Those playing Saturday night head to a catered lunch at the Falcon Room. From there they will leave for a pregame nap. Saturday night’s scratches, meanwhile, gear up and hit the ice with Weisgarber for roughly an hour-long skate that features small-area games and drills designed to simulate game situations work on specific skills. Variety and pace are important to keep the players engaged.

A dynamic stretching session is a must before each game.

Game 2

The pregame routine for Saturday night’s game closely resembles Friday’s, with one notable difference. Doyle, Berg and Weisgarber, who played in that afternoon’s alumni game, join their peers for a picnic in the fieldhouse. Toward the end of that gathering, Serratore and Doyle address the group, thanking them for, among other things, their financial and moral support.

The game begins much the same as Friday’s, with the Falcons getting an early power-play goal, this time from Baskin off a nice cross-slot feed from Tyler Ledford just 1:08 into the game. This time, however, the Sun Devils answer just two minutes later.

The roar of the crowd seems a mile away just before the starting lineups are announced.

A much more physical contest takes another turn when Arizona State scores in the final minute of the first period for its first lead of the weekend. Last-minute and first-minute goals against can be devastating, and this one indicates things can go one of two ways for the Falcons, who have played well through 20 minutes.

Five minutes into the second period, freshman Max Harper, playing his first NCAA game, scores what would be his first college goal, but it’s waved off after a lengthy discussion between the officials.

To the Falcons’ credit, they are undeterred, and five minutes later Harper controls the puck below the goal line and finds linemate Pierce Pluemer alone in the slot, and the tallest Falcon (6-foot-4) wastes no time burying the chance and tying the score. Back and forth the momentum goes, broken only by a rush from Air Force defenseman Matt Koch, who steams down the left wing, goes around a Sun Devils defender and fires a shot upstairs and past goalie Joey Daccord, re-establishing the Falcons’ one-goal lead.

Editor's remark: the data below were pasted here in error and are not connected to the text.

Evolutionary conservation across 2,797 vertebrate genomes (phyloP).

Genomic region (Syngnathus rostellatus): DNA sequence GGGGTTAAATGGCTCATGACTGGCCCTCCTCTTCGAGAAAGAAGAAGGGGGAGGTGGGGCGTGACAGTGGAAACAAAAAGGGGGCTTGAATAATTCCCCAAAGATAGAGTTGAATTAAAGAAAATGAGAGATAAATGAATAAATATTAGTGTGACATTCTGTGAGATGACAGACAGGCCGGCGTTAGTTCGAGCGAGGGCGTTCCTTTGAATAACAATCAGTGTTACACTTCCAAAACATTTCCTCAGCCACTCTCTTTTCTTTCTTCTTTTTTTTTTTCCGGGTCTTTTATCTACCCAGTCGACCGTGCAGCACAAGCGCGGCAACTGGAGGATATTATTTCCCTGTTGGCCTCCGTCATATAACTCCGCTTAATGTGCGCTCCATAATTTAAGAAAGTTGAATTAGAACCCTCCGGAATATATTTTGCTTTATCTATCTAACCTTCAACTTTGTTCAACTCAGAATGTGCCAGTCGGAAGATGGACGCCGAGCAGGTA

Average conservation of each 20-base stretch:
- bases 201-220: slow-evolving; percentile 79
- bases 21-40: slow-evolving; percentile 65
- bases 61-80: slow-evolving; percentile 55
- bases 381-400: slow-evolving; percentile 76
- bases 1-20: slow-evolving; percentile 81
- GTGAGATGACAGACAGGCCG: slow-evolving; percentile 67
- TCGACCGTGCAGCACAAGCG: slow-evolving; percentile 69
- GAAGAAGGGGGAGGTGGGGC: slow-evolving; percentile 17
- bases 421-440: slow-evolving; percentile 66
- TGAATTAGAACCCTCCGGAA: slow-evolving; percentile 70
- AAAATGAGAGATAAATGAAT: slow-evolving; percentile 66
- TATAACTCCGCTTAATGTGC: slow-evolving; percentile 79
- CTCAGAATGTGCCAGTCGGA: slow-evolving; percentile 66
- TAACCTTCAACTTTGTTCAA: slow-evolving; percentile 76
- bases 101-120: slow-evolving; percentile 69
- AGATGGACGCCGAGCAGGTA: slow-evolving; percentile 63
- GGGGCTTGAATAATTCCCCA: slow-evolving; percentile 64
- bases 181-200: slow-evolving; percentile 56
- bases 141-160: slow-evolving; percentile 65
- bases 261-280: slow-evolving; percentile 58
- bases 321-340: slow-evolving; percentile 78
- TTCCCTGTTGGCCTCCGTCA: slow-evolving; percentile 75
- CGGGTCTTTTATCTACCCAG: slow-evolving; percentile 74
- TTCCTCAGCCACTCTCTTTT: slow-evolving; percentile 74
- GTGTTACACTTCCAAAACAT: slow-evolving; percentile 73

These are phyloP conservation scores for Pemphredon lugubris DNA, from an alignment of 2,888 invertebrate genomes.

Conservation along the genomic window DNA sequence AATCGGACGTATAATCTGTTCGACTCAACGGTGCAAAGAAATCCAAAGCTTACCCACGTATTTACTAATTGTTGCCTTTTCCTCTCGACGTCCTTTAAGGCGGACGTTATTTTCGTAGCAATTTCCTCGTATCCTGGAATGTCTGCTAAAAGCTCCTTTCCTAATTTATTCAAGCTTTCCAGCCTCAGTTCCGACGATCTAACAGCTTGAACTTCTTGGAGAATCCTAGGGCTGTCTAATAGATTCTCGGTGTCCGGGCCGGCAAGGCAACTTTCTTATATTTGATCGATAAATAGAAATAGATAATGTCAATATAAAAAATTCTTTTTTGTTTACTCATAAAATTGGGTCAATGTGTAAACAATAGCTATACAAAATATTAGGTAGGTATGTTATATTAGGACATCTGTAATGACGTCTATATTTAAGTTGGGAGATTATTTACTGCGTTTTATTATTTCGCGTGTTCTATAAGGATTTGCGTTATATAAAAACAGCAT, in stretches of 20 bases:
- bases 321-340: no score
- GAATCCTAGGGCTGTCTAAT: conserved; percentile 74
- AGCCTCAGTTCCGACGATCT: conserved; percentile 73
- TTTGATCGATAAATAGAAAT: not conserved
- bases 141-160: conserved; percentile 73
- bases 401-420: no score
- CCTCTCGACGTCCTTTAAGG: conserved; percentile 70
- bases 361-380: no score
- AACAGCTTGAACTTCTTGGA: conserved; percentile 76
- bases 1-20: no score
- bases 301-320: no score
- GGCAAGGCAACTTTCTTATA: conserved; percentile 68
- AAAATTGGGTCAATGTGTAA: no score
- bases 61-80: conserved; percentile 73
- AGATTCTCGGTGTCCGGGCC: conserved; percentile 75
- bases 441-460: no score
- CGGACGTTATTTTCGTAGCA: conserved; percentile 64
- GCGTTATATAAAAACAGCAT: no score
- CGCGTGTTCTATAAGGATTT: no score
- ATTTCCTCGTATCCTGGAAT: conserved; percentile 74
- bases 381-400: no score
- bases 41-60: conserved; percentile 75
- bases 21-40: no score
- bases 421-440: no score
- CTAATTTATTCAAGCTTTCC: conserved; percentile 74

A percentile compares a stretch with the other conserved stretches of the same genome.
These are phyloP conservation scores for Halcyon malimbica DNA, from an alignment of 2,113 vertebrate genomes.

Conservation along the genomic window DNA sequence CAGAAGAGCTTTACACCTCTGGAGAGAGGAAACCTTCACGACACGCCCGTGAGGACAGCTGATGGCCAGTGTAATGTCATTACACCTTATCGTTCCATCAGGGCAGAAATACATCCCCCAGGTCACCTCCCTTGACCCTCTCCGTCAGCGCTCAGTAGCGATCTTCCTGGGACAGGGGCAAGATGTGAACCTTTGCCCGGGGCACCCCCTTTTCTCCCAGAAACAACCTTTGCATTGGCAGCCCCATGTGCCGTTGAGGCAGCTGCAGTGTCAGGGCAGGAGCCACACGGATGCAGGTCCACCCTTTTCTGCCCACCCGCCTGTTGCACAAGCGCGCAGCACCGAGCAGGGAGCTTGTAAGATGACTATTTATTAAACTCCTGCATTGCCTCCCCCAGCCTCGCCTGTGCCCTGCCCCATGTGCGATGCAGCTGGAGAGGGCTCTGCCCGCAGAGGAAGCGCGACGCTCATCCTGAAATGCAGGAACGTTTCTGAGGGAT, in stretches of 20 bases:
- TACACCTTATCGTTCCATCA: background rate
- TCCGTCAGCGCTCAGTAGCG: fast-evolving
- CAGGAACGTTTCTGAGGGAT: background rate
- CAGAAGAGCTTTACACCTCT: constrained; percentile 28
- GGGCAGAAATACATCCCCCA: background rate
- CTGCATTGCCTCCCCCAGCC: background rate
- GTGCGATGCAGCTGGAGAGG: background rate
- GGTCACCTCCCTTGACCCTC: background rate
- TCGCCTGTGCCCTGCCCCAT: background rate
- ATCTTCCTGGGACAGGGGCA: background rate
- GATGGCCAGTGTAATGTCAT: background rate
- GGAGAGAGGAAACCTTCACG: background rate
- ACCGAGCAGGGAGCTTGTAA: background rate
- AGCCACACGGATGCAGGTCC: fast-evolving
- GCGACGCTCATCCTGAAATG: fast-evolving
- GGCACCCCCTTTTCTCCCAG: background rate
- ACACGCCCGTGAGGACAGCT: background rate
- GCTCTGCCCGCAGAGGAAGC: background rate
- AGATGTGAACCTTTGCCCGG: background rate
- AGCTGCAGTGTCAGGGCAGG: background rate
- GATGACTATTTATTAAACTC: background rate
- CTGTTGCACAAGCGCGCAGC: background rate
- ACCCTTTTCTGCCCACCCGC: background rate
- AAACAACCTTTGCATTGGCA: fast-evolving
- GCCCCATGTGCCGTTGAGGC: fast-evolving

Frank Serratore likes to say today’s brand of college hockey is a skilled game of hand-to-hand combat, and if any period epitomizes that, it’s the third. Both teams have chances and both teams make excellent defensive plays. Both goalies are sharp. And both get some help. In the final five minutes, the Sun Devils hit a post on a shorthanded breakaway during a five-minute penalty kill, and the Falcons have another apparent goal waved off.

When the horn sounds, the Falcons have a victory, a sweep and a renewed sense of confidence after a hard-fought series.

“It’s probably the most complete game we’ve played all year,” Baskin said afterward. “As a group we’re pretty happy. … Definitely a different feeling going down the stretch with the lead tonight. Last night was just holding on for dear life, tonight we felt more in control out there.”